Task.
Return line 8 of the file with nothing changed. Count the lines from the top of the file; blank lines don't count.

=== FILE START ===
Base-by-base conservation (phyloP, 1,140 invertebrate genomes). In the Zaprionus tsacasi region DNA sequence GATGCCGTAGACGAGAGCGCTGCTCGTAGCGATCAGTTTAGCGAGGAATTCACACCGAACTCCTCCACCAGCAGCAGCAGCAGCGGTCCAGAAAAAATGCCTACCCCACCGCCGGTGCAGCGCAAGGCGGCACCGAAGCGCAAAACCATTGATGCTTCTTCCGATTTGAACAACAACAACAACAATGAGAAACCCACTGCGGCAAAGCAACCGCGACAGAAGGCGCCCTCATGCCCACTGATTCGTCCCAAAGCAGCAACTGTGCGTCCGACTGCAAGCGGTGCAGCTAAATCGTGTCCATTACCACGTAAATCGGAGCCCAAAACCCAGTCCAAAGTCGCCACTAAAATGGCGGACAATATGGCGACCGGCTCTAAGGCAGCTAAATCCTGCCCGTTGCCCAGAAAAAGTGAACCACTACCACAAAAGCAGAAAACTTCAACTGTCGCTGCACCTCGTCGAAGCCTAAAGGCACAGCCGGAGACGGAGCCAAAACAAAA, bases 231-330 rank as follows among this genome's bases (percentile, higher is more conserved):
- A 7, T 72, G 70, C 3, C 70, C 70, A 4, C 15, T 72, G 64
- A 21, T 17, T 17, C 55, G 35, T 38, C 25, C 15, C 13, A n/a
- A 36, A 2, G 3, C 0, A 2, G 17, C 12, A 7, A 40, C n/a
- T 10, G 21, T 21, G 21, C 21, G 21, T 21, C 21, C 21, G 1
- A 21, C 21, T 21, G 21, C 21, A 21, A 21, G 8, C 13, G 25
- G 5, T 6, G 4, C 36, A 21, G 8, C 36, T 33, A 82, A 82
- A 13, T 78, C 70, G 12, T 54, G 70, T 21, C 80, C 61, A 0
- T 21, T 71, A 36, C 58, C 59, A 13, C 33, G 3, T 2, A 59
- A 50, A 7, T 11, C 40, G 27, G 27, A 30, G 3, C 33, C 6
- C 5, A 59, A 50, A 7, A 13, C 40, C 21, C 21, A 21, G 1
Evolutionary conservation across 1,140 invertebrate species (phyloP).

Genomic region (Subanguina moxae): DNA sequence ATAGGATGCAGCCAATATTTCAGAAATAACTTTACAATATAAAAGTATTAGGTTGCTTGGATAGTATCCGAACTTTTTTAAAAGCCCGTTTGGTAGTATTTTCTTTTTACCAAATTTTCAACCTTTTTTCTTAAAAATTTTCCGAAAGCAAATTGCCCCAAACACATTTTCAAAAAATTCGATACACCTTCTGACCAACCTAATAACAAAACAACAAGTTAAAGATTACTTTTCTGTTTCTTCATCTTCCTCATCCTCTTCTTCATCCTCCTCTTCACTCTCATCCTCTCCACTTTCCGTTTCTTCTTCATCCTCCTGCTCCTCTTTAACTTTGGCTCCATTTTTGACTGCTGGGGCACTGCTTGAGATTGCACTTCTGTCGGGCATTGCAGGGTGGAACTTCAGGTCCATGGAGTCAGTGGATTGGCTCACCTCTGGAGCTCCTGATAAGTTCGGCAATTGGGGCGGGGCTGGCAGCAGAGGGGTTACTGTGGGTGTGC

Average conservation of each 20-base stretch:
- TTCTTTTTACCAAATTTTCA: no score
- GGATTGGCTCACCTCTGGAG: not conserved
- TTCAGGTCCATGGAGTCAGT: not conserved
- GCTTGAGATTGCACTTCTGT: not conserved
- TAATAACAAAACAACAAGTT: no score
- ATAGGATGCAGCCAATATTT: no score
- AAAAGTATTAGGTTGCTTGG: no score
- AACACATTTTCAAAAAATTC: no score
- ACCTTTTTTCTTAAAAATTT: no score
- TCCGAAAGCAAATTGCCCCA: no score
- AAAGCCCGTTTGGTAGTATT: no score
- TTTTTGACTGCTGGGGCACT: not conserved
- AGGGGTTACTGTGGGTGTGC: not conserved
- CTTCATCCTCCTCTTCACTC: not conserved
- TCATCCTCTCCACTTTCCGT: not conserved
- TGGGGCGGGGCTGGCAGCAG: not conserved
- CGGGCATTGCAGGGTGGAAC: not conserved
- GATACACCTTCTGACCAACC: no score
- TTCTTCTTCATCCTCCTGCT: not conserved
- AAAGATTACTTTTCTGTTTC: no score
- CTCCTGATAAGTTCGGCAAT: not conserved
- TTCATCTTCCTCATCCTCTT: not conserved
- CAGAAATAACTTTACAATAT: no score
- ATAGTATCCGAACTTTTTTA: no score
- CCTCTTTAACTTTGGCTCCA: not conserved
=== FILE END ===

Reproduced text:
- A 13, T 78, C 70, G 12, T 54, G 70, T 21, C 80, C 61, A 0